The Los Angeles Times' lead, Washington Post's top non-local story, and Wall Street Journal's top world-wide newsbox item all go with Fed Chairman Alan Greenspan's congressional testimony that in order to keep the government from going broke during coming boomer retirement bomb, Social Security and Medicare benefits will eventually have to be cut a bit. Greenspan also repeated his position that Bush's tax cuts should be made permanent, though he suggested that they should be off-set by spending cuts. The New York Times fronts Greenspan, but leads with the Supreme Court's 7-2 decision that states are allowed to refuse funding for divinity school scholarships. Everybody sees the decision as a big bad sign for supporters of school vouchers. USA Today leads with a wrap-up of international efforts, such as they are, to address the rebellion in Haiti: France said President Aristide should resign and said an international security force should be deployed. The proposal left it unclear whether France was willing to go in without a peace agreement in place. The Security Council is also slated to chat about the crisis. Meanwhile, the LAT says that the end seems near in Haiti's capital. Police are abandoning their posts and pro-Aristide gangs have been looting neighborhoods and robbing foreign evacuees.
"I am just basically saying that we are overcommitted at this stage," said Greenspan. Social Security and Medicare currently take up about 7 percent of GDP. As the chief noted, that's projected to rise to 12 percent by 2030.
Greenspan has issued similar calls before, but people were apparently surprised he did so during campaign season. And the reaction was swift. As the Journal puts it, "Bush rushed to distance himself" while "Kerry and Edwards pounced."
Among the chief's proposals: 1) Use a more accurate cost-of-living increase, which he said would have saved $200 billion over the last ten years. 2) Raise the Social Security retirement age a bit. It's already slated to rise to 67-years-old over the next two decades. But as Greenspan noted, since people are living longer, the time they're spending in retirement is growing. During questioning, he also said that tax increases will inevitably be part of the solution.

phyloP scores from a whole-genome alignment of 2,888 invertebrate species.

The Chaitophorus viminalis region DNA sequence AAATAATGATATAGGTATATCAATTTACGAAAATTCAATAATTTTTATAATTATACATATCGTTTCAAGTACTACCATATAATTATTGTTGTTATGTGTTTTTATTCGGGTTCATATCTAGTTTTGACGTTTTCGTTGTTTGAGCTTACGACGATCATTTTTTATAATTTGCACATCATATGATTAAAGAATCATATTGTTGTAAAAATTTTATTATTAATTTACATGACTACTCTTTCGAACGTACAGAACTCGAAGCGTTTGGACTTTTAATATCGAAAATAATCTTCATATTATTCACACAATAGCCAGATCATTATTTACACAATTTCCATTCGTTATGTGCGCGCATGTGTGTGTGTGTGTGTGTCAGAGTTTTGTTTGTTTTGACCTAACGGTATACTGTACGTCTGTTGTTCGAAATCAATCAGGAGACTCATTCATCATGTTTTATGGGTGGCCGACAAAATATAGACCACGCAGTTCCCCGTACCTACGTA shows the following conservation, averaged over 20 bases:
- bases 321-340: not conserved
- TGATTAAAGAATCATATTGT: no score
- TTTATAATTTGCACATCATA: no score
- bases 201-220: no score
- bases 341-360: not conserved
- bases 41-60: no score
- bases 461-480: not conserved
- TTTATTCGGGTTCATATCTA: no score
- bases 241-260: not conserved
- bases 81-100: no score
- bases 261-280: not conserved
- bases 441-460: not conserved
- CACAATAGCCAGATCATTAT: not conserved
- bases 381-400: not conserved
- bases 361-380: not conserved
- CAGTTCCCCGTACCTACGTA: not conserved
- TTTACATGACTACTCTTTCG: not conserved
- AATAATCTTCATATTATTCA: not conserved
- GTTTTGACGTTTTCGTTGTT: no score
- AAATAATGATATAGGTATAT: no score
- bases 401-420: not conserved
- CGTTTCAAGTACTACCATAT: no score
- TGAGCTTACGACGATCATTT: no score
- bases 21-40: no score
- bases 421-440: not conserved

It's a good thing the NYT didn't lead with Greenspan, because its treatment is flawed. The headline gives a good sense of it, "TO TRIM DEFICIT, GREENSPAN URGES SOCIAL SECURITY AND MEDICARE CUTS." That's misleading, at best. Take a look at Greenspan's comments. He wasn't suggesting that Social Security should be cut to deal with the current deficit. He was talking about longer termtrends.
The Times then focuses on the political theater of it all before eventually makes a sort of important point: Greenspan's assessment of the problem was spot-on, his proposals at least reasonable, and the outraged reaction...well, here's what the paper says: "Greenspan was in many ways reflecting a widespread view that the only solution is to either cut benefits or raise taxes by huge amounts. But that is a conclusion that neither party in Congress has been ready to face thus far."
The papers say inside that the Republican House leadership has shelved the proposed two-month extension for the 9/11 commission. The White House had reluctantly backed the extension, but as the Journal noted earlier this week the administration hadn't been pushing the House to agree to it. Commissioners said that without the extra time they'll have to cancel interviews and other work.
Everybody mentions that much-criticized administration advisor Richard Perle has stepped down from his post at the advisory Defense Policy Board, saying he didn't want to be a distraction during Bush's re-election campaign. The story was broken by Knight-Ridder.
The NYT fronts Israeli raids yesterday on banks in Ramallah. Israeli officials said they confiscated about $8 million from militant groups. A State Dept. spokesman criticized the raids, saying "We'd prefer to see Israeli coordination with the Palestinian financial authorities.""
A piece inside the NYT reflects on recent visits Kerry and Edwards had with the paper. The piece knocks Edwards for fumbling and punting after being asked whether the U.S. should send forces to Haiti. He said, "You know, I don't have— I can't set some arbitrary—I think it's a judgment that you have to make on a case by case basis." Answering the same question, Kerry responded, "Not to pander, but your editorial this morning hit it right on the head." In other developments, NYT editorial page endorses Kerry.
[Note: The Post's Web site was under the weather again, which limited TP's ability to troll.]